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Materials American

Materials American industry, Israeli know-how and an old military technology make this possible Virdia is the brainchild of two Israeli scientists, Professor Avraham Baniel and Professor Aharon Eyal, who have together for many years pioneered a number of now standardized extraction processes used in industries worldwide. Prof. A. Baniel has long had his eye on improving a costly but proven method to use concentrated hydrochloric acid (HCl) hydrolysis of biomass as an analytical method to determine the composition of the sugars, lignin and tall oils in ligno-cellulose, which was pioneered over a 100 years ago. The industrial potential of scaling up this technology was proven during World War II, when the Germans pursued alternative sources of energy in anticipation of Allied attacks on their supplies of fossil fuel. They chose a process developed by Nobel Prize Winner Dr. Friedrich Bergius that used concentrated hydrochloric acid (HCl) to make sugars from biomass. Dr. Bergius’s process, although reliable, was not used after the war, as it was uneconomical and highly damaging to the environment. Based on a collaboration spanning decades, scaling up bench-scale processes to industrial levels, this Israeli duo has colluded with a group of American engineers from the traditional sugar industry, led by Robert Jansen, to apply a series of extraction and separation process to the Bergius process, and create a viable, economic and environmentally sound solution to mass produce cellulosic sugars for a price that can revolutionize many industrial markets. The company Virdia evolved since its conception 5 years ago to a US based company Redwood City, California) with a subsidiary in Herzlia/Israel. It is operating a Process Development Unit at its technology center in Danville Virginia as of April 2012. Figure 2: Solid lignin fraction 24 bioplastics MAGAZINE [06/12] Vol. 7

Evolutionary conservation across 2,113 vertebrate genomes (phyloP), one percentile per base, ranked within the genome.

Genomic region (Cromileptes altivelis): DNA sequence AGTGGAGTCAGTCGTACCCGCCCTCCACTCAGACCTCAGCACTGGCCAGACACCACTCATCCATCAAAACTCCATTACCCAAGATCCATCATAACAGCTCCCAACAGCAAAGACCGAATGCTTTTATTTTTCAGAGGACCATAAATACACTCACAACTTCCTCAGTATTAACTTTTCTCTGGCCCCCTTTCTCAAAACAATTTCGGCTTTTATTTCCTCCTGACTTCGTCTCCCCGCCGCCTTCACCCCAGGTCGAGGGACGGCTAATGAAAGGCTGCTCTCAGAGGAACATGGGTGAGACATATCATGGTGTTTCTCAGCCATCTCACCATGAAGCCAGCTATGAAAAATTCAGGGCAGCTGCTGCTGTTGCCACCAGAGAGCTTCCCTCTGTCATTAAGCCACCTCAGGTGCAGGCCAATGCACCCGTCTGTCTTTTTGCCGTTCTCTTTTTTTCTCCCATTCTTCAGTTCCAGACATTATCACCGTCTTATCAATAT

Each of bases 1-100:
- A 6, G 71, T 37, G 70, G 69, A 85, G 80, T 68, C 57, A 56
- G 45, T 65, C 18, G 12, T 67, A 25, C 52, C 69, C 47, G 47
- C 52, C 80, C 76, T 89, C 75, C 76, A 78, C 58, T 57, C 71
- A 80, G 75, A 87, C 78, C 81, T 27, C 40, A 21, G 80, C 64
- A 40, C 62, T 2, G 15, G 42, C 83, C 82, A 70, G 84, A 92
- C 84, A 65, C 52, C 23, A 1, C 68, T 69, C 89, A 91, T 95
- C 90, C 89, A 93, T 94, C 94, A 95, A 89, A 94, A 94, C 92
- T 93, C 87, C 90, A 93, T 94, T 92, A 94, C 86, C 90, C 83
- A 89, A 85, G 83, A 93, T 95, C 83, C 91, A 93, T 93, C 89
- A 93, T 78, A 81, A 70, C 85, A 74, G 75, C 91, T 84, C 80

Polylactic Acid Uhde Inventa-Fischer has expanded its product portfolio to include the innovative stateof-the-art PLAneo ® process. The feedstock for our PLA process is lactic acid, which can be produced from local agricultural products containing starch or sugar. The application range of PLA is similar to that of polymers based on fossil resources as its physical properties can be tailored to meet packaging, textile and other requirements. Think. Invest. Earn. Uhde Inventa-Fischer GmbH Holzhauser Strasse 157–159 13509 Berlin Germany Tel. +49 30 43 567 5 Fax +49 30 43 567 699 Uhde Inventa-Fischer AG Via Innovativa 31 7013 Domat/Ems Switzerland Tel. +41 81 632 63 11 Fax +41 81 632 74 03 marketing@uhde-inventa-fi www.uhde-inventa-fi Uhde Inventa-Fischer bioplastics MAGAZINE [06/12] Vol. 7 25

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